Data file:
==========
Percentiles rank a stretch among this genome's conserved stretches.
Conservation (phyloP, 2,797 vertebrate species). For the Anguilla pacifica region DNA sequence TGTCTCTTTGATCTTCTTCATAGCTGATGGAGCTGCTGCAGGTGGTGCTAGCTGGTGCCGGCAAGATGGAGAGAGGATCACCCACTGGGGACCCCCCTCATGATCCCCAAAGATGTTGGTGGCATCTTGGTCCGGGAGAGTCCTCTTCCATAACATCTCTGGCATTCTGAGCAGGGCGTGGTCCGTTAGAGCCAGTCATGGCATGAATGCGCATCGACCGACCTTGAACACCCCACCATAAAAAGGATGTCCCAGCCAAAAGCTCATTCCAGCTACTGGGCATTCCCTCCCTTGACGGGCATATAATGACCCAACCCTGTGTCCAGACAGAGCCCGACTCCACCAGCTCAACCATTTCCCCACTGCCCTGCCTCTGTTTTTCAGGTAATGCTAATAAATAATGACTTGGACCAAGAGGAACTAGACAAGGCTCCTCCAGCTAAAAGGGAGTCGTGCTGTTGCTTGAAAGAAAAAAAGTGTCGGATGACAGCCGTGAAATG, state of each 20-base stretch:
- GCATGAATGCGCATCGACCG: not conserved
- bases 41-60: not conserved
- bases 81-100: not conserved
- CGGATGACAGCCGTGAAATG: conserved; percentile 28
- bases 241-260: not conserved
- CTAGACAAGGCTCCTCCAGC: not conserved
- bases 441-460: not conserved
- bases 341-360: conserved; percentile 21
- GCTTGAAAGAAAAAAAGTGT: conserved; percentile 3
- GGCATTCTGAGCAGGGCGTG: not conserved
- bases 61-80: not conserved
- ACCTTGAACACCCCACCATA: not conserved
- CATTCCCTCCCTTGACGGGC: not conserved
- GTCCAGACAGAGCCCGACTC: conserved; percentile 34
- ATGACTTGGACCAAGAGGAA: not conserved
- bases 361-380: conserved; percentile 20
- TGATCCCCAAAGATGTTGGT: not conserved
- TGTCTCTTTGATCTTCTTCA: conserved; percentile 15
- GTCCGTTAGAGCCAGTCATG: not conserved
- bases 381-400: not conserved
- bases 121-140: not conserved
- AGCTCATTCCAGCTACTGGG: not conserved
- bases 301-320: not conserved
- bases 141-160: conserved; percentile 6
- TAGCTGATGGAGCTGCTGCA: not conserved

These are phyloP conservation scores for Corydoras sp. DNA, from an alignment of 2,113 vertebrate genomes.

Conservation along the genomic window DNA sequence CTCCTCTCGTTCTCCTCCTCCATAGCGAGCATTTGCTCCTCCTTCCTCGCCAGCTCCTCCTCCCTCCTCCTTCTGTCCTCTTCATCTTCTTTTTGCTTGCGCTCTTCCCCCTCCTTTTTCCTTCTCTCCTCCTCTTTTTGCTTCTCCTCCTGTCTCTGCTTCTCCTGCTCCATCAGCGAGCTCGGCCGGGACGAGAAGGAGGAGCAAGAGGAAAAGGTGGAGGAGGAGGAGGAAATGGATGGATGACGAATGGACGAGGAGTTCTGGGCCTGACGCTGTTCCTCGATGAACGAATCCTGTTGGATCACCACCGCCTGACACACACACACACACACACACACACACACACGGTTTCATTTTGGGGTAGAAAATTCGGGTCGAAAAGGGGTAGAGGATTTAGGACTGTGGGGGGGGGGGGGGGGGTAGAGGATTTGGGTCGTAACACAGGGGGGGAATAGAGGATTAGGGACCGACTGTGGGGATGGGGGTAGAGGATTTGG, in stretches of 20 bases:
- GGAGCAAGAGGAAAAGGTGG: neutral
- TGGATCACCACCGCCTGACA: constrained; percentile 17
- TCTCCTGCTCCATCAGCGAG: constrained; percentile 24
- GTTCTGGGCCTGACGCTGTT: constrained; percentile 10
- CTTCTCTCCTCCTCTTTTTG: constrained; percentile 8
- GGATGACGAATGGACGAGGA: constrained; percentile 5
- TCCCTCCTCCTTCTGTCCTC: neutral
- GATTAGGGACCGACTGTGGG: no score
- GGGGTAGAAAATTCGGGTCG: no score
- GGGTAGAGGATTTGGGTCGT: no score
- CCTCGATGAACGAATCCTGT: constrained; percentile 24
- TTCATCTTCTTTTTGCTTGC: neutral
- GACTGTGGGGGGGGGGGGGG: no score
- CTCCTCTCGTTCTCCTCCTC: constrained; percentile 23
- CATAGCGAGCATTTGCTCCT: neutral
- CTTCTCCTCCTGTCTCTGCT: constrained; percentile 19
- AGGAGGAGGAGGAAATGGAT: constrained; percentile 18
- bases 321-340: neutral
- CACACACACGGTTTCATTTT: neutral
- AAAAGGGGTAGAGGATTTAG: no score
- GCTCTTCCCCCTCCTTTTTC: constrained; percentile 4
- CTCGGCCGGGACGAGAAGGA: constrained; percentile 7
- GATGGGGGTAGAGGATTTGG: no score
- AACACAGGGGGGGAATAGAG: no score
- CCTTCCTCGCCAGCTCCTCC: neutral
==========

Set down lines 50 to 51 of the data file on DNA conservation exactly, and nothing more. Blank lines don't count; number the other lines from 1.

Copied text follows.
- GCTCTTCCCCCTCCTTTTTC: constrained; percentile 4
- CTCGGCCGGGACGAGAAGGA: constrained; percentile 7